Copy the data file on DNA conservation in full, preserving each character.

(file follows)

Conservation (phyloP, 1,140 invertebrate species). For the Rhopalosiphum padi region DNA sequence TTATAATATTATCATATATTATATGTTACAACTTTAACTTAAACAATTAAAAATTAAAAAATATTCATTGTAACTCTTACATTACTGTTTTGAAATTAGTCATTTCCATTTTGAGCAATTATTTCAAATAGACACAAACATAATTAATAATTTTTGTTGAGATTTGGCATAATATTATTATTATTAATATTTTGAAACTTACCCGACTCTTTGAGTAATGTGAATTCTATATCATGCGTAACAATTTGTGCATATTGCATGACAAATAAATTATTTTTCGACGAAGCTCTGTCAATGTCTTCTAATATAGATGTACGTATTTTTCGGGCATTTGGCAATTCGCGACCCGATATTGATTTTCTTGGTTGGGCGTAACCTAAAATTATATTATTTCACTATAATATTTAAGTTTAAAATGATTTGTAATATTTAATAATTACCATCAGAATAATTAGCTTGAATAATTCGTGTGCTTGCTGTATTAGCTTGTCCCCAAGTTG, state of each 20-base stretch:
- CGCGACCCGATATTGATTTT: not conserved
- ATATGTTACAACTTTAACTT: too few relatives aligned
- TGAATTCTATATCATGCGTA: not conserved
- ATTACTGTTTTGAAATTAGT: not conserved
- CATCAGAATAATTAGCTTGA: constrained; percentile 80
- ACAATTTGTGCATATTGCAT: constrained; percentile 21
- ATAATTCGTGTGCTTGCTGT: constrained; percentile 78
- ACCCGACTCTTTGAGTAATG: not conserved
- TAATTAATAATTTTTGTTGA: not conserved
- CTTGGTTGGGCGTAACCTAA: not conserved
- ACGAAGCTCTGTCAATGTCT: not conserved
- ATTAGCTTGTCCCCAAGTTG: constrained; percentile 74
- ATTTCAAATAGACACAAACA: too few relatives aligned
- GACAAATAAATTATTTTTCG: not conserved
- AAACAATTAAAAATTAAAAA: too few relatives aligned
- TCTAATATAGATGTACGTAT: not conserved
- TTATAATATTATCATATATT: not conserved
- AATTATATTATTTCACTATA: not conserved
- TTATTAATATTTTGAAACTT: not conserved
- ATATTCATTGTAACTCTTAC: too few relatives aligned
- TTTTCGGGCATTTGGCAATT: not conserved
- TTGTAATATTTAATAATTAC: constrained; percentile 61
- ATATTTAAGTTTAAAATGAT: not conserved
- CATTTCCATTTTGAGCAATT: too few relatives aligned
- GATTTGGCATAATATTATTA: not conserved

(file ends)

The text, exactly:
Conservation (phyloP, 1,140 invertebrate species). For the Rhopalosiphum padi region DNA sequence TTATAATATTATCATATATTATATGTTACAACTTTAACTTAAACAATTAAAAATTAAAAAATATTCATTGTAACTCTTACATTACTGTTTTGAAATTAGTCATTTCCATTTTGAGCAATTATTTCAAATAGACACAAACATAATTAATAATTTTTGTTGAGATTTGGCATAATATTATTATTATTAATATTTTGAAACTTACCCGACTCTTTGAGTAATGTGAATTCTATATCATGCGTAACAATTTGTGCATATTGCATGACAAATAAATTATTTTTCGACGAAGCTCTGTCAATGTCTTCTAATATAGATGTACGTATTTTTCGGGCATTTGGCAATTCGCGACCCGATATTGATTTTCTTGGTTGGGCGTAACCTAAAATTATATTATTTCACTATAATATTTAAGTTTAAAATGATTTGTAATATTTAATAATTACCATCAGAATAATTAGCTTGAATAATTCGTGTGCTTGCTGTATTAGCTTGTCCCCAAGTTG, state of each 20-base stretch:
- CGCGACCCGATATTGATTTT: not conserved
- ATATGTTACAACTTTAACTT: too few relatives aligned
- TGAATTCTATATCATGCGTA: not conserved
- ATTACTGTTTTGAAATTAGT: not conserved
- CATCAGAATAATTAGCTTGA: constrained; percentile 80
- ACAATTTGTGCATATTGCAT: constrained; percentile 21
- ATAATTCGTGTGCTTGCTGT: constrained; percentile 78
- ACCCGACTCTTTGAGTAATG: not conserved
- TAATTAATAATTTTTGTTGA: not conserved
- CTTGGTTGGGCGTAACCTAA: not conserved
- ACGAAGCTCTGTCAATGTCT: not conserved
- ATTAGCTTGTCCCCAAGTTG: constrained; percentile 74
- ATTTCAAATAGACACAAACA: too few relatives aligned
- GACAAATAAATTATTTTTCG: not conserved
- AAACAATTAAAAATTAAAAA: too few relatives aligned
- TCTAATATAGATGTACGTAT: not conserved
- TTATAATATTATCATATATT: not conserved
- AATTATATTATTTCACTATA: not conserved
- TTATTAATATTTTGAAACTT: not conserved
- ATATTCATTGTAACTCTTAC: too few relatives aligned
- TTTTCGGGCATTTGGCAATT: not conserved
- TTGTAATATTTAATAATTAC: constrained; percentile 61
- ATATTTAAGTTTAAAATGAT: not conserved
- CATTTCCATTTTGAGCAATT: too few relatives aligned
- GATTTGGCATAATATTATTA: not conserved